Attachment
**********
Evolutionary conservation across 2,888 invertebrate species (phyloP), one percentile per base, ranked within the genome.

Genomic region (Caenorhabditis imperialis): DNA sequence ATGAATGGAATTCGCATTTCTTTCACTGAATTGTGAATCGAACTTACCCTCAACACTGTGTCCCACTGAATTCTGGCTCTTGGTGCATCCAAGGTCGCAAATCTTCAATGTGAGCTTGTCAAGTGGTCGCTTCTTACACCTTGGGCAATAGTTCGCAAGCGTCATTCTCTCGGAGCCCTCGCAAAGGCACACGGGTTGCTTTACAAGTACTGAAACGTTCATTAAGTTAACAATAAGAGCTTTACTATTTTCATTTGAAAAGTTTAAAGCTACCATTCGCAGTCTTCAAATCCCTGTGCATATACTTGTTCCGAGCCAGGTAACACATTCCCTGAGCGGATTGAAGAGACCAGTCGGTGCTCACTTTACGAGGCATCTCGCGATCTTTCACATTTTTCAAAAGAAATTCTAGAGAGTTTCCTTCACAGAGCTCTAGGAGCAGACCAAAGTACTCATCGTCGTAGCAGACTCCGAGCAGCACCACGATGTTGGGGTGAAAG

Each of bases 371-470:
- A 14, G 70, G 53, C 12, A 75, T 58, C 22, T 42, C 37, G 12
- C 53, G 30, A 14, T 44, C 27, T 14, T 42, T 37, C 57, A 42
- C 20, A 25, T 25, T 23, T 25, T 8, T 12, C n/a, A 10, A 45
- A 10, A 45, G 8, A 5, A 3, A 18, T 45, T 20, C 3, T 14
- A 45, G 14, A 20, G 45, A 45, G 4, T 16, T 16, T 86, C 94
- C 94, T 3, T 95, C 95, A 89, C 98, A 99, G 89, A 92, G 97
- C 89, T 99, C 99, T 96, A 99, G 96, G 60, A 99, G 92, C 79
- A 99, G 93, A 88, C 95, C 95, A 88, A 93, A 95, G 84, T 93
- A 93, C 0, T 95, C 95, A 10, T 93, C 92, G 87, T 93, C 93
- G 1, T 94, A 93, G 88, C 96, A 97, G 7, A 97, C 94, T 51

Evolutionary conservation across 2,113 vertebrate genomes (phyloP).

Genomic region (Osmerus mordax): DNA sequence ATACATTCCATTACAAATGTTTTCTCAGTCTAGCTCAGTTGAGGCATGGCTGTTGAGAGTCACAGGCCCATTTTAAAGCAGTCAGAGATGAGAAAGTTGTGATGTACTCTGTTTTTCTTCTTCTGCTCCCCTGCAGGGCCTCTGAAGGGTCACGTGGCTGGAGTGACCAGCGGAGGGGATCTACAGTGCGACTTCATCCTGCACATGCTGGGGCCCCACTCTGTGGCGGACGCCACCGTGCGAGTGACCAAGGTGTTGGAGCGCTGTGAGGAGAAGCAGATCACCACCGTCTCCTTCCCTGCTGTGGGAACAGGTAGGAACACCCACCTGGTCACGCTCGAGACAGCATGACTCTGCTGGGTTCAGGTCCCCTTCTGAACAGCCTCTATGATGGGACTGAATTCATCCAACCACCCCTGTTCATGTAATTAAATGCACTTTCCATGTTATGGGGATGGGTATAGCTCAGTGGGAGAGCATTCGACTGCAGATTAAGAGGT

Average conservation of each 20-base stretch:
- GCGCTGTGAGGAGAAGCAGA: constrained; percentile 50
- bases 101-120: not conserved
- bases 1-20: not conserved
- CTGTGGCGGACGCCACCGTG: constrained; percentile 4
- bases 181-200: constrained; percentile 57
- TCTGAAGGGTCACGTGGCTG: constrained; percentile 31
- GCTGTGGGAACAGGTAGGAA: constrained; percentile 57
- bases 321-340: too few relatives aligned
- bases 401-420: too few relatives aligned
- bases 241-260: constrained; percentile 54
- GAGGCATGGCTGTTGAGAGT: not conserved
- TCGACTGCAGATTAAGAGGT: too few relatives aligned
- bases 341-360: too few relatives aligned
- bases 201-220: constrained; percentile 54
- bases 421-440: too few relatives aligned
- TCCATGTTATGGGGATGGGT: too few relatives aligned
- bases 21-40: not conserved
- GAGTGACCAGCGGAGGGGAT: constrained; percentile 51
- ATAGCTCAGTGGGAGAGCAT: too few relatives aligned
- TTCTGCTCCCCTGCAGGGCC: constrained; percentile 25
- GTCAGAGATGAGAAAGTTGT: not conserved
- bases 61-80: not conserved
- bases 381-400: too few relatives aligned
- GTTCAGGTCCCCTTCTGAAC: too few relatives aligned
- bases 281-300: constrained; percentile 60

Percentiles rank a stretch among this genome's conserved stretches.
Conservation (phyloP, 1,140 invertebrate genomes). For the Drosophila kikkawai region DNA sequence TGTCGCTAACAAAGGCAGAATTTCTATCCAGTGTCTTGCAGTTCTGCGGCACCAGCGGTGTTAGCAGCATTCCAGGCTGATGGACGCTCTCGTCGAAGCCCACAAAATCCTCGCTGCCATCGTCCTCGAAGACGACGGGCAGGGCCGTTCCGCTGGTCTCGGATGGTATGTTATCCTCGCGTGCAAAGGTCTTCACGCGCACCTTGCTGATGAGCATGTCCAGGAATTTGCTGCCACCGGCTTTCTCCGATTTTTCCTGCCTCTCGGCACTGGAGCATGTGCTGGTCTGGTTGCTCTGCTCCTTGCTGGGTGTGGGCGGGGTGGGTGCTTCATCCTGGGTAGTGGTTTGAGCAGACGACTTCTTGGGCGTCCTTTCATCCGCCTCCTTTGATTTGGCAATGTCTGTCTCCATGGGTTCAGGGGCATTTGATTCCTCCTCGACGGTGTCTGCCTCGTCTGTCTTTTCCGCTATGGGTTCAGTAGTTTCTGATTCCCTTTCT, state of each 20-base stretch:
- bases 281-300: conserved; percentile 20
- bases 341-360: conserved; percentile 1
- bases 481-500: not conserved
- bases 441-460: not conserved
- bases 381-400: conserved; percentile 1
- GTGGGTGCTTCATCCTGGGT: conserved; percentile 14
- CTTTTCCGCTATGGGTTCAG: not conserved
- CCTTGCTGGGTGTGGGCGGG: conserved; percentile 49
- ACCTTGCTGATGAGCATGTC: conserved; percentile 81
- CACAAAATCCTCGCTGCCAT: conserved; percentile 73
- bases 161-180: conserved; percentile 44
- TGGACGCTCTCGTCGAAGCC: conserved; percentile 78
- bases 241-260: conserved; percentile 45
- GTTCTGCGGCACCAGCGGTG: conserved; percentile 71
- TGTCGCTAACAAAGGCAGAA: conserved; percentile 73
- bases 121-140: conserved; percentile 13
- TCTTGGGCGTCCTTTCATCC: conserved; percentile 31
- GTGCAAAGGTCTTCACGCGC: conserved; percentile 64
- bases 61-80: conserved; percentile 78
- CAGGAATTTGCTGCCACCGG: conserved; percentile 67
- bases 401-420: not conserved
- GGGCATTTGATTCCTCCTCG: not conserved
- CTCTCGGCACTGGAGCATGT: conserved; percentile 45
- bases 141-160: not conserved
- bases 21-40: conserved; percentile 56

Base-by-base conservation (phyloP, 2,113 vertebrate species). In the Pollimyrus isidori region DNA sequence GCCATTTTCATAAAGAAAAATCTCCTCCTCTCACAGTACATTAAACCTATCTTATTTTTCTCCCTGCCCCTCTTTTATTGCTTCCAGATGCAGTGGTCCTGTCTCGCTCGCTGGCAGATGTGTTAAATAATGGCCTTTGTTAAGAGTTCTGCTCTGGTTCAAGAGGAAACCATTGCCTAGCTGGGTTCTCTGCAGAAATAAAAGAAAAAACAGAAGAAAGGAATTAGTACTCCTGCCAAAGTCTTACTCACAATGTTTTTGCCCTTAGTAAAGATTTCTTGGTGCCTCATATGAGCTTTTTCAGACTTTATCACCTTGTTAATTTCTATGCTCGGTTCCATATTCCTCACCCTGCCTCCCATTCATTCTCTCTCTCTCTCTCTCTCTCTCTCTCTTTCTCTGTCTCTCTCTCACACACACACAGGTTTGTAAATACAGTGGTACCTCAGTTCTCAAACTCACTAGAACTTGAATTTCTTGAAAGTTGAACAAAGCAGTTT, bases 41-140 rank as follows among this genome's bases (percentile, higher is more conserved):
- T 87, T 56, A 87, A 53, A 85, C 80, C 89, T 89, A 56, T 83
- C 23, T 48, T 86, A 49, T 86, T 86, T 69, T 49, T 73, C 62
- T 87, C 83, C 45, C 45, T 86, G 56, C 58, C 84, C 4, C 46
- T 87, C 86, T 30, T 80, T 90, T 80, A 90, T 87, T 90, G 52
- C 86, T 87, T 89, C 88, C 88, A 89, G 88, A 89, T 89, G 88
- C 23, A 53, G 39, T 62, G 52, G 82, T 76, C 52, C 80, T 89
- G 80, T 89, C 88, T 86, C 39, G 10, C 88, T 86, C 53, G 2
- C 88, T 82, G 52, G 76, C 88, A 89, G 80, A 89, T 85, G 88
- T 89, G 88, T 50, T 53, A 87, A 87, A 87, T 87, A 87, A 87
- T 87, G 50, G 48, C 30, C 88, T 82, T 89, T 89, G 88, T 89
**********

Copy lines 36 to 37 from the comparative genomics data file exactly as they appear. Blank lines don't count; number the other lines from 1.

- TTCTGCTCCCCTGCAGGGCC: constrained; percentile 25
- GTCAGAGATGAGAAAGTTGT: not conserved